The new regulation is a major commercial risk for the agriculture trade, Lemm said. “Our margins are thin. We’ve just added hundreds of dollars of cost to the U.S. export supply chain.”

It’s more than a financial cost, she added. It’s time.

“It is complicated enough with VSAs, vessel-sharing agreements, to get those trains to arrive on time for loading,” Lemm said. “The addition of one more variable could cause us to miss a vessel.”

Truck drivers are already waiting in hours-long lines at terminal gates due to other documentation requirements and general congestion, added Cathy Nagin, general manager of New Orleans Cold Storage Transport. It sometimes takes up to three hours for some drivers to wait on terminal operators to resolve discrepancies.

“It would be the same if VGMs were not updated in the terminal systems,” she said. “This could discourage drivers from remaining in the transportation industry, adding to the driver shortage.”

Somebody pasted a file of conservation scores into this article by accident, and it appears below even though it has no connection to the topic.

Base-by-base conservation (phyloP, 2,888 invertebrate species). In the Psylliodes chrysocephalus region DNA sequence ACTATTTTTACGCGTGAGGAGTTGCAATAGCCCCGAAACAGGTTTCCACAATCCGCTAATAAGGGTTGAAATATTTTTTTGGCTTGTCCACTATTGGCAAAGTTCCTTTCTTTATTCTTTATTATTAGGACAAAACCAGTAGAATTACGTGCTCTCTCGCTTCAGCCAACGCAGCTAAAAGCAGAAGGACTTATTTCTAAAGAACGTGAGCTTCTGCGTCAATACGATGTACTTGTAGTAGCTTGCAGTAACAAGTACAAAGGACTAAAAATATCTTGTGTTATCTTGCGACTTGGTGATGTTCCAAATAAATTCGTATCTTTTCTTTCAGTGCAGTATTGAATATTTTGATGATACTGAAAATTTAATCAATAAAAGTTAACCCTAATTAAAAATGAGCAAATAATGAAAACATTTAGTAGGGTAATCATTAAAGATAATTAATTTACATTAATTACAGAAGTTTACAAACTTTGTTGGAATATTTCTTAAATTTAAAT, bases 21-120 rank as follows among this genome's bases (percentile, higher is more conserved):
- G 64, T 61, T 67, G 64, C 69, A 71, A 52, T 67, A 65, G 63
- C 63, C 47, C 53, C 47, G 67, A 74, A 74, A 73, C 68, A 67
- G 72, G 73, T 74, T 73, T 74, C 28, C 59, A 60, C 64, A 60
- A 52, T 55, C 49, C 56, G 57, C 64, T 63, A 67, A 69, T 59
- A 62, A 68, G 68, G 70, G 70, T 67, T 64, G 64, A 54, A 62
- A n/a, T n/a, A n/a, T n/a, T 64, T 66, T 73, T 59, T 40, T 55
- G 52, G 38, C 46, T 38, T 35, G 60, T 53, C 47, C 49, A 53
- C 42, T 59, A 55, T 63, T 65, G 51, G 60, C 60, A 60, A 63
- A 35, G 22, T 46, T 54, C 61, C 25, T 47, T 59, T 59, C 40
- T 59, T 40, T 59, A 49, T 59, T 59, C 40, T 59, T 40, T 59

But, delaying implementation is not an option, Thomas repeated multiple times Thursday.

“The thing about SOLAS is it applies to ships,” he said. “Those ships, for the most part, are foreign-flag ships. Those flag states are going to implement this requirement.”

Even if the U.S. were to delay implementation, other states would still be enforcing the mandate on U.S. goods. Rather than deferring enforcement, delaying implementation stateside would ultimately send a message — the wrong message — to the world, Thomas said. “Delayed implementation sends the word around the world that you cannot load U.S. cargo safely.”

Contact Reynolds Hutchins at reynolds.hutchins@ihs.com and follow him on Twitter: @Hutchins_JOC.

Feb 05

SOLAS Delay Requested By US Exporters

Source:  JOC.com

Saying it will be impossible to implement the SOLAS container weight rule by July 1 without severely disrupting trade, U.S. exporters are calling on the Coast Guard to delay the rule until it can be amended and determined that they won’t face a competitive disadvantage against foreign exporters.